Financial information every small business owner needs to understand.
You run a great business. You know your product/service but do you know enough about your finances?
Even if you have outsourced your financial functions, as a small business owner, it is crucial to have a solid understanding of key financial concepts to work with your advisor and ‘speak their language”. This article outlines several important concepts that every small business owner should be familiar with.
- Basics of income and expenses
As a small business owner, it’s important for you to understand how you generate and spend money. This way, you can maintain fiscal responsibility while also promoting business growth.
- Income statements (P&L) versus cash flow
To make smart short-term financial decisions, business owners should always stay on top of the latest cash flow analyses and projections. Remember, a P&L doesn’t tell you if you can pay your bills or how liquid your business is. Keep that in mind!
- Operating cash flow
Understanding a company’s operating cash flow is vital for assessing its performance and cash runway.
- Gross sales versus net profits
As a small business owner, it’s important to pay attention to both sales and expenses to ensure a healthy and well-managed business. Remember, gross sales don’t equal net profits. It’s crucial to understand every expense, know the industry averages, and have enough cash on hand to thrive long term.
- Reading a balance sheet
As an owner, it’s important to understand the line items on a balance sheet. Taking a deep dive into these details can provide valuable insights into your financial well-being. Soon you will instinctively know if something doesn’t look right.
- Unit economics
For small business owners, it’s crucial to have a clear understanding of the expenses and revenues linked to a specific product or business unit. You need to be able to dive into the nitty-gritty of your finances, and that’s where unit economics comes in. The basic idea is simple: you should know the ins and outs of your expenses and revenues for a particular product or business unit. By grasping your unit economics, you’ll have a better grasp of your business as a whole, and it will also help you gain credibility with partners or investors.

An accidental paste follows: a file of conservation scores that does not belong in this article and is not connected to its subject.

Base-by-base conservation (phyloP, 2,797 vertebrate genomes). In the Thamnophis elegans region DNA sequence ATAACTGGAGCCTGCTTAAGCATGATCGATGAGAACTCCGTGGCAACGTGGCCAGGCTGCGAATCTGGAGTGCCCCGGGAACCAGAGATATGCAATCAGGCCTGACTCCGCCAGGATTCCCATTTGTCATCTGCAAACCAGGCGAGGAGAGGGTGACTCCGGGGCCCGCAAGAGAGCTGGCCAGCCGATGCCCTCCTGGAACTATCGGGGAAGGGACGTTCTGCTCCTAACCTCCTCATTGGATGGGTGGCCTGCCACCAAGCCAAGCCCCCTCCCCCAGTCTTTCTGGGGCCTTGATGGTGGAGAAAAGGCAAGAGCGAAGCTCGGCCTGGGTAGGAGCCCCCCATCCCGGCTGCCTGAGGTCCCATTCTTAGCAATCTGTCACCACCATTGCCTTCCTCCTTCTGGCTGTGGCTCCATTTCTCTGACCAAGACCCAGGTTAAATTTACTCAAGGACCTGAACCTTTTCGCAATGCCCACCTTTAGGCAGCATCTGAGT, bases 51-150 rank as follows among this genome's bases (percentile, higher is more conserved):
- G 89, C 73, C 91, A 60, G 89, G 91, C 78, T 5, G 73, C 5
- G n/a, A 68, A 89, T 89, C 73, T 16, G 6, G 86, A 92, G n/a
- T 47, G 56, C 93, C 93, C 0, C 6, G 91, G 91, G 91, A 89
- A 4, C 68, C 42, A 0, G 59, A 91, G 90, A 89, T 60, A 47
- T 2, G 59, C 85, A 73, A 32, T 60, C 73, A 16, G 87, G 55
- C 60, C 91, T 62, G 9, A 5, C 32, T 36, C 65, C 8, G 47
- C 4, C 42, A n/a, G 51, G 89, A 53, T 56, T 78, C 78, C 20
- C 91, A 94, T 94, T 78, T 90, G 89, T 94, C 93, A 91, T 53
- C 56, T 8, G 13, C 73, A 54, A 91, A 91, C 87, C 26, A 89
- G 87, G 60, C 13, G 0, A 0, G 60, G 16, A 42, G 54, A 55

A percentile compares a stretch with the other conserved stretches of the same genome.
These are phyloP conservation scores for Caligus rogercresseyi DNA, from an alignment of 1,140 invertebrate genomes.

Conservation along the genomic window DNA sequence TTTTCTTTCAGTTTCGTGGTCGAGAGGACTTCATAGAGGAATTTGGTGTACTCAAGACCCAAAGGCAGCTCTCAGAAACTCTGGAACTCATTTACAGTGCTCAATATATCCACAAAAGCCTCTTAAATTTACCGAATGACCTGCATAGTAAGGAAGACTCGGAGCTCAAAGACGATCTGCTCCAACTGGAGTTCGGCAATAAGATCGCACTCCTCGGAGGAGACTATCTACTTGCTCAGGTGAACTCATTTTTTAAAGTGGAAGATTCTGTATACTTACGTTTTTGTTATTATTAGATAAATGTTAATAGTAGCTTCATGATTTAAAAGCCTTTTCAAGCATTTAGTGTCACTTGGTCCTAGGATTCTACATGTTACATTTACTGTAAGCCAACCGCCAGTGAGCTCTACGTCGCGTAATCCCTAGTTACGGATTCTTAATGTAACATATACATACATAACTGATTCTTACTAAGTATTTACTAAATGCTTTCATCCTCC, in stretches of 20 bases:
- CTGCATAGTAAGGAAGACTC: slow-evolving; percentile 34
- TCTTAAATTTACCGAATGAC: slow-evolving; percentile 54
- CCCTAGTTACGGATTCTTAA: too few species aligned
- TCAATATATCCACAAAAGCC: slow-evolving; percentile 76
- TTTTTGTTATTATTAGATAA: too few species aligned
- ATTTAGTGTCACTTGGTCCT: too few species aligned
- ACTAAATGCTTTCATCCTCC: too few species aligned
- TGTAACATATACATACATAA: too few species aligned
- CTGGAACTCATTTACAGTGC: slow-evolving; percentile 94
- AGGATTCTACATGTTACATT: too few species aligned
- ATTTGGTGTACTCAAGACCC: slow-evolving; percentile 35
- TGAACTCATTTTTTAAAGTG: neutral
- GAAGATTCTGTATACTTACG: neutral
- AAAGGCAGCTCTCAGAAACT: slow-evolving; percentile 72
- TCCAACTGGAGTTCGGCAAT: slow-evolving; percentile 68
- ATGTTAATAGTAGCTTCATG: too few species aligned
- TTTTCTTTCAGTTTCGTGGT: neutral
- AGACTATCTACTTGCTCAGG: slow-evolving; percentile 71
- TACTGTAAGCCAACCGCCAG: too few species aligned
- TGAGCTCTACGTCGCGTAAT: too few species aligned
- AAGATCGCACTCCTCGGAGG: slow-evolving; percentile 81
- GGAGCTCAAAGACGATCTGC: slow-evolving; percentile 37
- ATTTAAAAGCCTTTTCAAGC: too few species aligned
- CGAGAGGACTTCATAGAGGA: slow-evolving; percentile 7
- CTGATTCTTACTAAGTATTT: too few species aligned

- Return on equity
This concept helps us decide whether we should keep investing in the business or look into other investment options. You see, there are always opportunity costs to consider for every investment.
- Cost of goods sold
It’s really important to have a clear understanding of the cost involved in producing your products or services. If you’re not sure how much it actually costs to make your product or provide your services, it’s hard to know how much you’ll have left to cover your overhead expenses..
- Accounts payable and accounts receivable
Effectively managing cash flow through digital tools for accounts payable (AP) and accounts receivable (AR) is crucial. After all, cash is king for small businesses!
- Working capital
Monitoring working capital is important for ensuring the business has enough funds to operate smoothly. If you can’t get enough working capital because of seasonality or other external factors, then you can get loans. A working capital ratio between 1.2 and 2 signifies a healthy business to lending companies. The working capital ratio shows the ratio of assets to liabilities, i.e. how many times a company can pay off its current liabilities with its current assets. The working capital ratio calculation is: Working Capital Ratio = Current Assets / Current Liabilities
To wrap things up…
Having a solid understanding of these key financial concepts enables you to make informed decisions, effectively manage your finances, and strategically drive the growth and long-term success of your businesses.
With financial acumen, you can identify opportunities for expansion, mitigate risks, and build a sustainable foundation for your business ventures.
Don’t navigate your finances alone – we’re here to help.Contact us online or phone 0864360900